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Mr. Williams, N.C.
Wilson, Pen. 118
Anderson, Ken. Hall, N. C.
T. M. Nelson
Whereupon the said John Anderson was brought to the bar of this House in custody of the sergeant-at-arms;
And being at the bar as aforesaid:
Mr. Speaker, pursuant to the rules prescribed in the resolution of the 8th instant, propounded, in succession, the following interrogatories.
ist. Do you acknowledge yourself to be John Anderson? Answer. Yes.
2d. Did you write and deliver to Lewis Williams, a member of this House, the letter of which a copy has been furnished you by the Clerk? Answer. I did.
3d. From what part of the City did you write the letter? An swer. I wrote it at Mr. Bestor's, where I board.
4th. What is the amount of your own claims, which you are attempting to liquidate? Answer. About nine thousand dollars.
5th. What is the amount of those of others, which you are soliciting? Answer. About twenty-one thousand dollars.
6th. Have you any interest in the latter? Answer. None of a pecuniary kind, but am influenced in their pursuit by motives of charity.
7th. Had you any authority from the persons you represent, to make the offer contained in your letter? Answer. I have a general power of attorney, to do for them as I would do for myself, but had no instructions to make that or any other offer.
8th. Are you acquainted with any persons now in the City, 30liciting the claims of others, if so name them? Answer. I am. There is a Mr. Pomeroy, who is soliciting his own claims, and com lonel Watson who is a general agent.
9th. Have you made any other offer to any person? Answer, No.
10. Did you consult or advise with any person, before you wrote and delivered the letter? Answer. I did not.
11. Who is the Mr. Halbard you mention in the letter? Answer. He is a gentleman I became partially acquainted with during the troubles at the River Raisin. I have not seen him since that time, till I arrived in this City at the present session of Congress, and did not recognize him until he made himself known to me.
12. Has he any claims to solicit? Answer. None to my know. ledge.
13. Have you any witnesses to examine or defence to make, in justification or explanation of your conduct? If you have, the House is now ready to hear you.
The said John Anderson then stated, that he had a written dem fence to make, and sundry witnesses to examine, whom he wished to be examined previous to the offer of his defence.
Whereupon sundry witnesses were called to the bar of the House, and being sworn by the Speaker, were examined by the said John Anderson, and by the Speaker; and minutes of their examination were taken down.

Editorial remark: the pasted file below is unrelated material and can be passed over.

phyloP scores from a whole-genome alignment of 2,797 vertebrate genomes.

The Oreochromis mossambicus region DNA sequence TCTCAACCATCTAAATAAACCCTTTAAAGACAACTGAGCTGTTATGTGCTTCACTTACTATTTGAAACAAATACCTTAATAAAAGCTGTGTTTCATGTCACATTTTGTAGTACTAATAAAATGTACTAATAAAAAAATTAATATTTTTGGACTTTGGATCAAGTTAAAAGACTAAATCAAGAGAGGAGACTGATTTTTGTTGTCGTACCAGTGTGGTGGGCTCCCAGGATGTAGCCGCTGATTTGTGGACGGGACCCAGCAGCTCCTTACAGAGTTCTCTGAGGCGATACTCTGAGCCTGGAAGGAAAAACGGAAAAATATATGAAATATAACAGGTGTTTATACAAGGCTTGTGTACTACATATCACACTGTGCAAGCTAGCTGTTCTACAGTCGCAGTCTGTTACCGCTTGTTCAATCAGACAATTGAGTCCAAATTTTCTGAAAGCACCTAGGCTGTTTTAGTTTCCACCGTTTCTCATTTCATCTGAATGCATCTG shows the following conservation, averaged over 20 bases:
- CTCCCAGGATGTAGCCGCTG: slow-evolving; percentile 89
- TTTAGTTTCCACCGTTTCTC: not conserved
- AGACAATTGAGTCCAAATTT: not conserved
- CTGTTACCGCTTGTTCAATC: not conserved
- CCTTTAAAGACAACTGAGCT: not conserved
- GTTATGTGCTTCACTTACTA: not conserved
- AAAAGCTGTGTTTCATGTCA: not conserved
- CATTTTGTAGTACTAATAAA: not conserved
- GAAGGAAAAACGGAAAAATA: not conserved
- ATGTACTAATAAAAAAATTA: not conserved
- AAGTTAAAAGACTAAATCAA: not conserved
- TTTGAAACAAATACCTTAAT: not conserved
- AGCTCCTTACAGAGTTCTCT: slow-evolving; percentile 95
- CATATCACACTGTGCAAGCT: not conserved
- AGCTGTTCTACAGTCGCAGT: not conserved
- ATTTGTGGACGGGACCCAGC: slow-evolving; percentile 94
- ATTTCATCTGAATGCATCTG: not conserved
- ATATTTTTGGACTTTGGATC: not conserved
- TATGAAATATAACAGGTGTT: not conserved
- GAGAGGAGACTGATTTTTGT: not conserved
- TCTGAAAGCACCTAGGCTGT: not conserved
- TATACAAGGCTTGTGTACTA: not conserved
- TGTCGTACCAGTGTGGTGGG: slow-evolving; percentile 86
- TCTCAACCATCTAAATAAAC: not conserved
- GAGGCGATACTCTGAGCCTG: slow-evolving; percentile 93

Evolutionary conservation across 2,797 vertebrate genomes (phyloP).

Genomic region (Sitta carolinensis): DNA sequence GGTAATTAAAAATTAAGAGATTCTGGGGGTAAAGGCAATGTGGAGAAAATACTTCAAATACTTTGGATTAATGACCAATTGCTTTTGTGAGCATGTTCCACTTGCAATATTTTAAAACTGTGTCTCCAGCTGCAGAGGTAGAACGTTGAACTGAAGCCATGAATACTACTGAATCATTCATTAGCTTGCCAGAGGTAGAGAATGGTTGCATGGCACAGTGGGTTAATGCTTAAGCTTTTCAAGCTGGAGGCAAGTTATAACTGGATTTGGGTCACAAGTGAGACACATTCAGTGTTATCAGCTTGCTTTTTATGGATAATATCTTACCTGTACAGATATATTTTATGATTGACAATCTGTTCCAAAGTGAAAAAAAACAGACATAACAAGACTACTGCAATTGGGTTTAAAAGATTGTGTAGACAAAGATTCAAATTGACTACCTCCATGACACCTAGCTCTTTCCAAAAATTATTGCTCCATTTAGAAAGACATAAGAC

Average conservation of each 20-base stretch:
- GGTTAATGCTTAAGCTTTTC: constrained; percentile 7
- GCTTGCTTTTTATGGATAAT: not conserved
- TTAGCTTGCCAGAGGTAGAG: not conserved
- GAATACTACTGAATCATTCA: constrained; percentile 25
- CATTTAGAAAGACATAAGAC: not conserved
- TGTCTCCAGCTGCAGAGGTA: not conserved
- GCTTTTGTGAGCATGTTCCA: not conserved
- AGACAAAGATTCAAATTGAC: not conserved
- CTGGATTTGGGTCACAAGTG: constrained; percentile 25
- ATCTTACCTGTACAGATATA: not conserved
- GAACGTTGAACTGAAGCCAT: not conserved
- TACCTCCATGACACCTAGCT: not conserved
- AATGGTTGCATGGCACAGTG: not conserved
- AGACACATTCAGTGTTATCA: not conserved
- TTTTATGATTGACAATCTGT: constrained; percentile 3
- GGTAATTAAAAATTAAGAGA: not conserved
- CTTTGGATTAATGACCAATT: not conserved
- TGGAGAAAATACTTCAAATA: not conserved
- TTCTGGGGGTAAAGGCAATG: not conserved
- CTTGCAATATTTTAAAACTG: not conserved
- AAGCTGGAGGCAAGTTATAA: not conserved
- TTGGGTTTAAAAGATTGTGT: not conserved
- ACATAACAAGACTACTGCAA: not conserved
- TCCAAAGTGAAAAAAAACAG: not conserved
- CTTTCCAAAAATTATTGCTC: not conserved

A question being made as to the course of interrogation of a witness under examination; and debate arising thereon;
The said John Anderson was remanded into the custody of the sergeant-at-arms; and,
The House adjourned,
FRIDAY, January 16, 1818.
Mr. Orr presented a petition of John M.Kown, owner of the fishing #essel called the “Enterprize,” which, while on a fishing voya", was captured by a British cruizer and carried into a Bri. tish port, where she was discharged, by which capture she was prevented from employing the time necessary to entitle her to the bounty allowed by law, and praying to be allowed the said bounty,
Mr. Orr also presented a similar petition of Jonathan Pierce, owner of the fishing vessel called the Rambler.
Ordered, That the said petitions be referred to the committee of Commerce and Manuactures.
Mr. Huntington presented a petition of Andrew Griswold, a Jicutenant in the revolutionary army, praying for a pension.
Mr. Wilkin presented a petition of William Jackson a deputy commissary of forage in the revolutionary army, praying compensation for his services as aforesaid, and for property furnished for the use of the said army.
Ordered, That the said petitions be referred to the committee on Pensions and Revoļutionary Claims.
On motion of Mr. Southard
the 26th December, 1816, be also referred to the committee on Pensions and Revolutionary Claims.
Mr. Crafts presented a petition of John Barney, a constable in the town of Saint Johnsbury, in the state of Vermont, stating that in virtue of process directed to him, he searched for, and found certain goods which he delivered to the authority issuing the warrant, that it afterwards appeared the said goods had been illegally brought into the United States, on account of which the petitioner hath been subjected to damagos under the revenue laws and praying relief in the premises.
Ordered, That the said petition be referred to the committee of Ways and Means.
Mr. Robertson presented a petition of Samuel H. Harper, Register, Alfred Loveain, Receiver, and L. P. Barbin, Clerk in the Land Office for the Eastern Land District of the state of Louisiana, praying for additional compensation for the duties required of and performed by them.
Ordered, That the said petition be referred to the committee of Claims.
Mr. Pope presented a petition of the Legislative Council and House of Representatives of the territory of Illincis, praying that the said territory may be formed into a state government, and that the state, when formed, may be ailmitted into the Union on an equal footing with the original states, which was referred to a select committee, and
Mr. Pope, Mr. Clai' orne, Mr. Johnson, of Kentucky, Mr. Spencer and Mr. Whitman were appointed on the said committee.
Ordered, That the committee of Claims be discharged from a further consideration of the petition of Julin Crane, and that the said petition be referred to the committee on Pensions and Revolutionary Claims.